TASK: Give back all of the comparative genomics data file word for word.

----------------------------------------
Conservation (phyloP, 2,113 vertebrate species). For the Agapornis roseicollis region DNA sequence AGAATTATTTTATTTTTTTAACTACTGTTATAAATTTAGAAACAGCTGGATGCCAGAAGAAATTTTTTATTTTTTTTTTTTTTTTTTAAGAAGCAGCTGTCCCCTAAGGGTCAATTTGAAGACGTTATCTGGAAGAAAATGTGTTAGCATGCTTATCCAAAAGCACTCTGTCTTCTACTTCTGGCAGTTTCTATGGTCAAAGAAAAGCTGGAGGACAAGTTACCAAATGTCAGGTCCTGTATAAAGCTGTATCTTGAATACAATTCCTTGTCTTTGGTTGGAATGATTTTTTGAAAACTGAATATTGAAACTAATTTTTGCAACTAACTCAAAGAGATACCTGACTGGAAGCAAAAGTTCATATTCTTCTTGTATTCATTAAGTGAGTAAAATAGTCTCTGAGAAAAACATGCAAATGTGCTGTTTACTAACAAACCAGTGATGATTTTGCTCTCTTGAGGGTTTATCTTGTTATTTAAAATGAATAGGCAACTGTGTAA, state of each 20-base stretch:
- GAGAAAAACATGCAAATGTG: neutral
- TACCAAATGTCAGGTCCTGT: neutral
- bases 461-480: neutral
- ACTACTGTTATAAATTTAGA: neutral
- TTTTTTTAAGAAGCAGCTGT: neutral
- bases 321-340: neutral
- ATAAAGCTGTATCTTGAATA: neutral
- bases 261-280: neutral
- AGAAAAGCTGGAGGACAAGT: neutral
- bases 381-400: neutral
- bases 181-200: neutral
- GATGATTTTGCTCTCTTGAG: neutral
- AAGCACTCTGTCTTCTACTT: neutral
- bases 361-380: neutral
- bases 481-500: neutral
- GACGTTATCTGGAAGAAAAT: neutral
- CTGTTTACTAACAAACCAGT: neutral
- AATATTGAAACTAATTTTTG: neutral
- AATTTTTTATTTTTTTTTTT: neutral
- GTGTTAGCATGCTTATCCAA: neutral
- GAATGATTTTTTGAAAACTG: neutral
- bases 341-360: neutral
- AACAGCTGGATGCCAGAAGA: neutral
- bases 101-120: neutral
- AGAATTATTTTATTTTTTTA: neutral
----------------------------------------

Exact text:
Conservation (phyloP, 2,113 vertebrate species). For the Agapornis roseicollis region DNA sequence AGAATTATTTTATTTTTTTAACTACTGTTATAAATTTAGAAACAGCTGGATGCCAGAAGAAATTTTTTATTTTTTTTTTTTTTTTTTAAGAAGCAGCTGTCCCCTAAGGGTCAATTTGAAGACGTTATCTGGAAGAAAATGTGTTAGCATGCTTATCCAAAAGCACTCTGTCTTCTACTTCTGGCAGTTTCTATGGTCAAAGAAAAGCTGGAGGACAAGTTACCAAATGTCAGGTCCTGTATAAAGCTGTATCTTGAATACAATTCCTTGTCTTTGGTTGGAATGATTTTTTGAAAACTGAATATTGAAACTAATTTTTGCAACTAACTCAAAGAGATACCTGACTGGAAGCAAAAGTTCATATTCTTCTTGTATTCATTAAGTGAGTAAAATAGTCTCTGAGAAAAACATGCAAATGTGCTGTTTACTAACAAACCAGTGATGATTTTGCTCTCTTGAGGGTTTATCTTGTTATTTAAAATGAATAGGCAACTGTGTAA, state of each 20-base stretch:
- GAGAAAAACATGCAAATGTG: neutral
- TACCAAATGTCAGGTCCTGT: neutral
- bases 461-480: neutral
- ACTACTGTTATAAATTTAGA: neutral
- TTTTTTTAAGAAGCAGCTGT: neutral
- bases 321-340: neutral
- ATAAAGCTGTATCTTGAATA: neutral
- bases 261-280: neutral
- AGAAAAGCTGGAGGACAAGT: neutral
- bases 381-400: neutral
- bases 181-200: neutral
- GATGATTTTGCTCTCTTGAG: neutral
- AAGCACTCTGTCTTCTACTT: neutral
- bases 361-380: neutral
- bases 481-500: neutral
- GACGTTATCTGGAAGAAAAT: neutral
- CTGTTTACTAACAAACCAGT: neutral
- AATATTGAAACTAATTTTTG: neutral
- AATTTTTTATTTTTTTTTTT: neutral
- GTGTTAGCATGCTTATCCAA: neutral
- GAATGATTTTTTGAAAACTG: neutral
- bases 341-360: neutral
- AACAGCTGGATGCCAGAAGA: neutral
- bases 101-120: neutral
- AGAATTATTTTATTTTTTTA: neutral